Allergies and Dietary Sensitivity

Healthy Food

What is food allergy?

A food allergy is an abnormal immune response directed by the body's immune system in response to the ingestion of a particular food. According to the Food Allergy Research and Education Foundation, one out of every thirteen children has a food allergy. When a child has a food allergy, their immune system overreacts, producing antibodies to the food as if it were a virus or other potentially dangerous foreign body. Food allergies affect people differently, and even the same person will respond differently at different times. 

The main issue is that most parents don't know if their children have food allergies until they try the food for the first time and have a reaction. That is why it is critical for parents, babysitters, and anyone else who spends time with the child to be on the lookout for signs of a food allergy.

 

What causes food allergy?

Before having a food allergy reaction, a sensitive child must have been exposed to the food at least once before. Sensitization most often occurs by a direct way, but it is also possible to be caused by mother's milk and even transplacentally. 

When your child eats the food for the second time, your immune system reacts to specific proteins in the food and releases a molecule called Immunoglobulin E (IgE) into your bloodstream, causing histamine and other substances to be released into your body's tissues, which is responsible for allergic signs and symptoms.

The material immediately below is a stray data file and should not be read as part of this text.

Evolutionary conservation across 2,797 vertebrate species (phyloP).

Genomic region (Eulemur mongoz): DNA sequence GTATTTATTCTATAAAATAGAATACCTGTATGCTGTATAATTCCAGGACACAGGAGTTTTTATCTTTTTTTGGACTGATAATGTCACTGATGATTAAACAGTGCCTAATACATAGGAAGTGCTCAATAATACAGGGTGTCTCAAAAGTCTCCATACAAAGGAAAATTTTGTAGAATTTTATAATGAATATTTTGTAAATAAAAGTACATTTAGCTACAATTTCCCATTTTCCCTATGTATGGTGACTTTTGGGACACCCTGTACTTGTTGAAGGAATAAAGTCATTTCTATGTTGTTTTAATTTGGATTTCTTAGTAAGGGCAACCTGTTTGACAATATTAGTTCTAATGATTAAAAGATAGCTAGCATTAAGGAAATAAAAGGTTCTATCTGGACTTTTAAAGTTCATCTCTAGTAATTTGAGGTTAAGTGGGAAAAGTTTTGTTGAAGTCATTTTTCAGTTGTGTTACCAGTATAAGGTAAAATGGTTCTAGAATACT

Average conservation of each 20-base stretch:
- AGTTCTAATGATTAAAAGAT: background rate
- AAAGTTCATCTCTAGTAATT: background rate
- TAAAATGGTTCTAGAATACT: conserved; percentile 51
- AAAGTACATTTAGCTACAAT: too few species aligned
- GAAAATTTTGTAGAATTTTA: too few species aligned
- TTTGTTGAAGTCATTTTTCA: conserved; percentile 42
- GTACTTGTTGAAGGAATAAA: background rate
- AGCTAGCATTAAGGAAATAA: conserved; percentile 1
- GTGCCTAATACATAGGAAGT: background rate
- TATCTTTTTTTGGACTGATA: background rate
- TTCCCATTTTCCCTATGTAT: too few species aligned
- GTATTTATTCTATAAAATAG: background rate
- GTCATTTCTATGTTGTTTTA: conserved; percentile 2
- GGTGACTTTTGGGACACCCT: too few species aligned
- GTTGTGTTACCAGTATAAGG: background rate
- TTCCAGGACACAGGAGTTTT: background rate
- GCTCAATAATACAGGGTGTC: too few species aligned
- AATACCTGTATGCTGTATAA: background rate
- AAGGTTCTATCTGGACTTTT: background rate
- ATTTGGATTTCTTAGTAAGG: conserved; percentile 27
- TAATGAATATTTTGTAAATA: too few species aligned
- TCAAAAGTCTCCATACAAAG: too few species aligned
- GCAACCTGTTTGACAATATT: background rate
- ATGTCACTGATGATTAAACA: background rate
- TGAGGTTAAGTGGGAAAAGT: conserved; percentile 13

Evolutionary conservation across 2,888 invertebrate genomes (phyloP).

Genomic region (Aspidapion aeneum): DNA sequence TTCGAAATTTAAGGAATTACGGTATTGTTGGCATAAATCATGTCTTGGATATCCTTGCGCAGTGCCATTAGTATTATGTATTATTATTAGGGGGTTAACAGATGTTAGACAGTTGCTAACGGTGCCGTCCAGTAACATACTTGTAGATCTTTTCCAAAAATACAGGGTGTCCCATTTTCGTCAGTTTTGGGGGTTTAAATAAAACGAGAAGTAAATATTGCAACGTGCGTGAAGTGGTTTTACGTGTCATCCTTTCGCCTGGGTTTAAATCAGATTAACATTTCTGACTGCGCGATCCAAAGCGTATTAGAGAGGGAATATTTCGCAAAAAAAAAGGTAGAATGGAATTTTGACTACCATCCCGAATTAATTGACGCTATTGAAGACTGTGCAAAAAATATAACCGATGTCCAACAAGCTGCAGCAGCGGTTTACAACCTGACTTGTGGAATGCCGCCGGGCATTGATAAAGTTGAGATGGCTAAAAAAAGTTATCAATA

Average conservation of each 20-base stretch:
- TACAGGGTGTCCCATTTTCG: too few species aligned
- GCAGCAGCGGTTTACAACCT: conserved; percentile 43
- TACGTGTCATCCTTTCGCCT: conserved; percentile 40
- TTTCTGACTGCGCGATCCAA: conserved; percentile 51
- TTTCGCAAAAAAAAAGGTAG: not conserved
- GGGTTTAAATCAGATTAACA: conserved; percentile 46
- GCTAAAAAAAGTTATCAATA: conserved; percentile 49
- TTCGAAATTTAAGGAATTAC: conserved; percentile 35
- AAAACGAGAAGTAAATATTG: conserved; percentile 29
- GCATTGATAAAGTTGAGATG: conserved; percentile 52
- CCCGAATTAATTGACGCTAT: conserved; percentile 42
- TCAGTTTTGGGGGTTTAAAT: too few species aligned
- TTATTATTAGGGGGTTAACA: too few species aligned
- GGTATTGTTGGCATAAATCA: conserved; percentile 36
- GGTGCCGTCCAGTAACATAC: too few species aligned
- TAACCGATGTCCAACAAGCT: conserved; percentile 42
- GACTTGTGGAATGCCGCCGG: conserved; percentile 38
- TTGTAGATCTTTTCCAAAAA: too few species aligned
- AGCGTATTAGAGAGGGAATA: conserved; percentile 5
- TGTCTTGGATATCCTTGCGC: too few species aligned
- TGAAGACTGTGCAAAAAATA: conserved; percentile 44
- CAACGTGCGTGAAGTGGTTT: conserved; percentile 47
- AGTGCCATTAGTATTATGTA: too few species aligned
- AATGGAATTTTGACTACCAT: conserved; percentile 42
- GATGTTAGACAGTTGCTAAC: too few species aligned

Some reactions can happen immediately, and others can happen several hours later. About 40 percent of those children have experienced severe, life-threatening reactions requiring immediate emergency care.

 

Foods most often cause food allergy

Eggs, milk and peanuts cause the most common food allergies in children, but also wheat, soy, crustaceans and tree nuts. Approximately 90% of all food allergies are associated with these foods. While most kids "outgrow" allergies, they may have lifetime allergies to peanuts, tree nuts, fish and shellfish.

 

Symptoms of food allergy

Since certain symptoms and diseases are mistakenly related to "food allergies," parents must be aware of the common signs and symptoms. Allergic symptoms can occur anywhere from minutes to hours after eating the food and include a wide variety of clinical manifestations. However, the symptoms of each child can differ, and serious systemic reactions, which may be fatal, are also possible. The following are some of the signs that may be present:

  • Nausea, vomiting and diarrhea

  • dizziness, lightheadedness

  • congestion, runny nose

  • Cramps

  • red, itchy rash (eczema) and Swelling

  • Swelling of the lips, tongue, or mouth

  • Difficulty breathing Wheezing

  • Lowered blood pressure

 

Difference between food allergy and food intolerance